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A New Global Fire Atlas

A New Global Fire Atlas
Editor’s Note: Read more about studying Earth’s fires with satellites in Part 1. This story was written as part of the 20th anniversary celebration of this website.

Earth has rightly been called a “water planet” because of the large percentage of the surface covered by oceans. But for the 30 percent that is land, the better name may be “fire planet.”

“Something is always burning somewhere,” said Niels Andela, a scientist at NASA’s Goddard Space Flight Center. Andela and colleagues recently compiled a global fire atlas—an easily accessible database chronicling the dynamics of 13.3 million fires observed by NASA’s Moderate Resolution Imaging Spectroradiometer (MODIS) instruments between 2003 and 2016. For each fire, the atlas contains detailed information about when each fire started and ended, in what direction it spread, how quickly it moved, and more.

“With the breadth and granularity of data in the Global Fire Atlas, we can start addressing nuanced questions like how fires respond to winds or to year-to-year variability in rainfall,” said Douglas Morton, chief of the Biospheric Sciences Laboratory at NASA’s Goddard Space Flight Center. “We know factors like these influence fire behavior, and the atlas is helping give us a clearer view of these impacts.”

Fires happen in almost all of Earth’s biomes. In tropical rainforests in South America and equatorial Asia, people take advantage of dry spells to burn trees to clear land for farms and pasture. In coniferous forests in Russia, Canada, Scandinavia, and Alaska, fire is a routine sign that summer heat and lightning have arrived. Increasingly, fires are even spreading through the Arctic, where there is little to burn other than grasses, sedges, and a few shrubs. The photograph below shows an intense crown fire raging through stand of black spruce in a boreal forest in Alaska on June 19, 2019.

The world’s largest and fastest spreading fires mostly occur in sparsely populated grasslands in Australia, Africa, and Central Asia, according to the fire atlas. The largest fire in the record burned in a remote part of Australia’s Northern Territory in 2007. Lightning ignited separate fires in multiple locations, of which the largest single fire charred a total of 40,026 square kilometers (15,454 square miles), an area nearly the size of Switzerland. That made the burn scar 40 times larger than the largest European fire in the atlas, 20 times larger than the largest North American fire, and 4 times larger than the largest African fire, noted Andela.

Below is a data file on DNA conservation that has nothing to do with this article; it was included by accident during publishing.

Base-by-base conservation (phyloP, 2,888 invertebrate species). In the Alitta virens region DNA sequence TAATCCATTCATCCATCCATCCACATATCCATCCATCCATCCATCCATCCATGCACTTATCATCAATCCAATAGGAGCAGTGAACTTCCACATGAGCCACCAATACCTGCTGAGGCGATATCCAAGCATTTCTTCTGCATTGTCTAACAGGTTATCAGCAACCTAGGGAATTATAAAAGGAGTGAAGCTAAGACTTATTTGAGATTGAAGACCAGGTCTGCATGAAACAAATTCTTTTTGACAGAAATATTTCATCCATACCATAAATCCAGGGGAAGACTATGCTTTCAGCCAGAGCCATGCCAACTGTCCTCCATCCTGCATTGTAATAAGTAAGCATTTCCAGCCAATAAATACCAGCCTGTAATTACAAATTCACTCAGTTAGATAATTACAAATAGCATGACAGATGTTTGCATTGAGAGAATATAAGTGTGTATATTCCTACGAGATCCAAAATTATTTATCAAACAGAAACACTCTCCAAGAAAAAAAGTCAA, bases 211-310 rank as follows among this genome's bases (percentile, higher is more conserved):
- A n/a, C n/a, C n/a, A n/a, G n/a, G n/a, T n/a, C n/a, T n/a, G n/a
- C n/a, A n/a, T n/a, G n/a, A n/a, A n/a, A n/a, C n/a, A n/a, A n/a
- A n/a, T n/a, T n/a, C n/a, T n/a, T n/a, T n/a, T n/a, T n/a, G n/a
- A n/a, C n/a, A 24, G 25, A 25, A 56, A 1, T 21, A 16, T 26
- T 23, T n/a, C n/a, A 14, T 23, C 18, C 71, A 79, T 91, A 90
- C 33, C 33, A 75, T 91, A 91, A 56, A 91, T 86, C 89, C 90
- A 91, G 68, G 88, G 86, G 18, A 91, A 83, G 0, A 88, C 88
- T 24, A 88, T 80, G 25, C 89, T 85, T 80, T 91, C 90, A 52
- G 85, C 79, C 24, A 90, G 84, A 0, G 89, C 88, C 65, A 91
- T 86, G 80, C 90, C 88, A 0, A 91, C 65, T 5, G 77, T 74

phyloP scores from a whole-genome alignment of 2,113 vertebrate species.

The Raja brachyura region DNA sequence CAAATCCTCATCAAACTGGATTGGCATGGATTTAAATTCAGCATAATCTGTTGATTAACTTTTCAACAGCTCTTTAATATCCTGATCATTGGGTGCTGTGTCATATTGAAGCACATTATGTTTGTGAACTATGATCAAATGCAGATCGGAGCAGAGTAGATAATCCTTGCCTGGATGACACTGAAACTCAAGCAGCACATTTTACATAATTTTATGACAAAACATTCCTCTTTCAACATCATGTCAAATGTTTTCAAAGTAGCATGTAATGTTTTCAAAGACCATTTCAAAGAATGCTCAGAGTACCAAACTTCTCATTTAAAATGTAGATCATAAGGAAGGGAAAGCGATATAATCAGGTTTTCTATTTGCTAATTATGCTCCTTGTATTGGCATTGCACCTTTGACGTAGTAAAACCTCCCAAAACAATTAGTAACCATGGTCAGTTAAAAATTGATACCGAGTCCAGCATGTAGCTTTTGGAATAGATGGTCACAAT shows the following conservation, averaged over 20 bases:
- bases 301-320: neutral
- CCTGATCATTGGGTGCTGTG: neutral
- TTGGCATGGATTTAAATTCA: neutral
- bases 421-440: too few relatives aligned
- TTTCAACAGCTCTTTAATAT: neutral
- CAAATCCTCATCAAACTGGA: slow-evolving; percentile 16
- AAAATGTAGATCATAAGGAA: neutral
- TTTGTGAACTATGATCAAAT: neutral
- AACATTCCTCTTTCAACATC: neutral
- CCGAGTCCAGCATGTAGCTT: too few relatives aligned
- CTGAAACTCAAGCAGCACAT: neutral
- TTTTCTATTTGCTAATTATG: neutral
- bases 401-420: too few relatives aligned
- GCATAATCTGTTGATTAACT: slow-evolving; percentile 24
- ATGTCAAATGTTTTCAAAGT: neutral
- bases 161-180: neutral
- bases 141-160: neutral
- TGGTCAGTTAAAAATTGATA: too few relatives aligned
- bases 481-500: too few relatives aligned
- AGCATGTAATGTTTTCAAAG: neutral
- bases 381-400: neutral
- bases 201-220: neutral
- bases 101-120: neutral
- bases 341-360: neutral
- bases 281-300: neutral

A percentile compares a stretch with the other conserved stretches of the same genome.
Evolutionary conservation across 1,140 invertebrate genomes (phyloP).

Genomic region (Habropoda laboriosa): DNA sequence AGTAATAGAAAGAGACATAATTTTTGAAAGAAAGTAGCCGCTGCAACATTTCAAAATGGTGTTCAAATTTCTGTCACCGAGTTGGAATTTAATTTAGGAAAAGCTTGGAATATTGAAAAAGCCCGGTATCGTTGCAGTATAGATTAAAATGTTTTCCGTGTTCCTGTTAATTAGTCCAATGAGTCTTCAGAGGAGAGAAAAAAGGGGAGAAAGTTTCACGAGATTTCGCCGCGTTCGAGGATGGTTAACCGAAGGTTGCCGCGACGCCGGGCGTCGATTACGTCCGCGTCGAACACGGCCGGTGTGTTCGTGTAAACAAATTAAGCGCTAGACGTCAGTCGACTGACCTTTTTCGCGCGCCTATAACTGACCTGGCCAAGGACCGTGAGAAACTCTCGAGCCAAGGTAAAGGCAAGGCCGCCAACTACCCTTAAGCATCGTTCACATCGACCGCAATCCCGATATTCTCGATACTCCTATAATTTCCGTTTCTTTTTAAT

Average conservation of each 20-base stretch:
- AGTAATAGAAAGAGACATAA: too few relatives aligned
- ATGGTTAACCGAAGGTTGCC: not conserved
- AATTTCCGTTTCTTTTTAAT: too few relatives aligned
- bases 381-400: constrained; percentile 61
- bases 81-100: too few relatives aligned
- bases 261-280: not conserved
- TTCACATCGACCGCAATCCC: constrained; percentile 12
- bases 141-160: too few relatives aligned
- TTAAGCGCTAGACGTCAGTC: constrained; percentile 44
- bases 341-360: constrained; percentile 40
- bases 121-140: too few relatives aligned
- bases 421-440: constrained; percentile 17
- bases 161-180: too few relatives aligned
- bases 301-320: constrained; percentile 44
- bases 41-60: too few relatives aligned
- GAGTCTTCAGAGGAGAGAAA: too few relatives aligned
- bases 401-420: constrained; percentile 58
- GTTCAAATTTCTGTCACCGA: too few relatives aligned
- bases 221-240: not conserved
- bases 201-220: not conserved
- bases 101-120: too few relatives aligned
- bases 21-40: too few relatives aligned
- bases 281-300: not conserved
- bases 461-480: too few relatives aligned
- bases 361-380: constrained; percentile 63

The series of false-color images at the top of the page shows the progression of the fire as observed by MODIS on Terra across 72 days. The image was made from a combination of infrared and visible light (MODIS bands 7-2-1) to make it easier to distinguish between burned areas and living vegetation. Burned areas appear brown; living vegetation is green; and water is light blue.

Forests and grasslands in North America and Europe tend to be more fragmented and heavily populated than savannas in Australia, making such large fires less likely. Also, firefighters in many parts of the world stop many of the largest fires. But in this part of Australia, fires are often allowed to burn naturally for long periods.

Decades of satellite data have made clear that El Niño and La Niña cycles play a key role in controlling the global abundance and distribution of fire. For instance, Andela explained that a La Niña in 2007 primed northern Australia for the huge burn by bringing extra rain, which boosted growth of trees and grasslands. This was followed by warm, dry weather that dried out the extra vegetation and turned it to tinder.

In the map of fire size above, other areas with large fires include grasslands and steppe areas in Africa, Kazakhstan, and western Russia. Fires that burned through boreal forests in North America and Siberia also tend to be large.

The longest-lasting fires in the atlas occurred in parts of northern Australia dominated by savanna. The ten longest Australian fires lasted an average of 102 days. In comparison, the ten longest fires in Asia persisted for an average of 78 days; they lasted 76 days in both Africa and North America; and just 41 days in Europe.

An interactive version of the fire atlas can be found here. And a listing of the top ten largest, fastest, and longest lasting fires in the atlas for each continent is available here.

NASA Earth Observatory images by Lauren Dauphin, using MODIS data from NASA EOSDIS/LANCE and GIBS/Worldview and Andela, N., et al. (2019). Photograph courtesy of InciWeb. Story by Adam Voiland.

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